Due to the machismo environment that often pervades the military, and thus the patients at Veterans Affairs Medical Centers, we wanted to explore if a yoga intervention was feasible with this population.
Focus groups were conducted after the completion of four waves of an 8-week yoga intervention. Twenty-six veterans participated in the focus groups. The focus groups ranged in length from 30 to 90 minutes, and were digitally recorded, and transcribed verbatim. Constant comparison analyses were used to determine initial and emerging themes.
Four primary themes emerged from the data. Related to preconceived notions, veterans identified that they did not know what to expect, in part because stretching activities seemed too simple to help. While we called this “balance exercise,” veterans had mixed feelings about calling this yoga. All were more accepting of this by the end of the study. However, several, in addition to saying they wouldn’t know what to expect from yoga, said “men don’t do yoga” while another compared it to voodoo. The veterans identified that benefits from participation in a group post-stroke yoga intervention included: acknowledgement of the idea that while there was no pain and the yoga was gentle, it was still effective and powerful; the yoga activities could be done at home alone; and it filled the gap after rehabilitation. Finally, we learned that when working with veterans who had seen combat, there were some important considerations when designing an intervention. These included making sure the participants were not seated with their backs to the door, and introducing all helpers at the beginning of each session, and identifying their role.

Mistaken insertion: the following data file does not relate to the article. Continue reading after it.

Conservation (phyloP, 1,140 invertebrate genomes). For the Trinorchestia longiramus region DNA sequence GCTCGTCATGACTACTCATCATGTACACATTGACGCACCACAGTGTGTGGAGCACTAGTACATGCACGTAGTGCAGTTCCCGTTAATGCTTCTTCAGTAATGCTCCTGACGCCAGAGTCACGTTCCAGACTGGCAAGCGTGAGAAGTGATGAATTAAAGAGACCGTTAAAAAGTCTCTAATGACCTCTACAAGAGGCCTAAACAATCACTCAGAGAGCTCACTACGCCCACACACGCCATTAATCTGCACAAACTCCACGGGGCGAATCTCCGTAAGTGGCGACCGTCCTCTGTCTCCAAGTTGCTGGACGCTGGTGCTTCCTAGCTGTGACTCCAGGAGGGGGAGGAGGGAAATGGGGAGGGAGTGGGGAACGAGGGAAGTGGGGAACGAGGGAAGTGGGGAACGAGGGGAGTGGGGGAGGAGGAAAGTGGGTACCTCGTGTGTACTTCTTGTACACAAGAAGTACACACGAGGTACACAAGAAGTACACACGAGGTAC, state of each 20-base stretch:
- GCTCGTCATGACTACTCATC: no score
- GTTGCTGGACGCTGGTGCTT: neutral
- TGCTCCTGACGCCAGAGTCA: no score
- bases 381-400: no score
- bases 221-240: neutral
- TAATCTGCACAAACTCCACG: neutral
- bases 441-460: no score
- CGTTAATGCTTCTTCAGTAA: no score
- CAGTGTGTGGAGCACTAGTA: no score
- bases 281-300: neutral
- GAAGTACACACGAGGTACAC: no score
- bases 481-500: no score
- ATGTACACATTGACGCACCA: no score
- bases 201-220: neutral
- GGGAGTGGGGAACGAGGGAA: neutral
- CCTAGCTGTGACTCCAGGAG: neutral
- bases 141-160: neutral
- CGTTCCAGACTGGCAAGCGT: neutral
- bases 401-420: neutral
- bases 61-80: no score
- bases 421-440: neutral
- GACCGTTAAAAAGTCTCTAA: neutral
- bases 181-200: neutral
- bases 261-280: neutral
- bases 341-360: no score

Yoga is a feasible intervention for veterans who have had a stroke. However, there are important considerations that need to be taken into account when planning a study for veterans.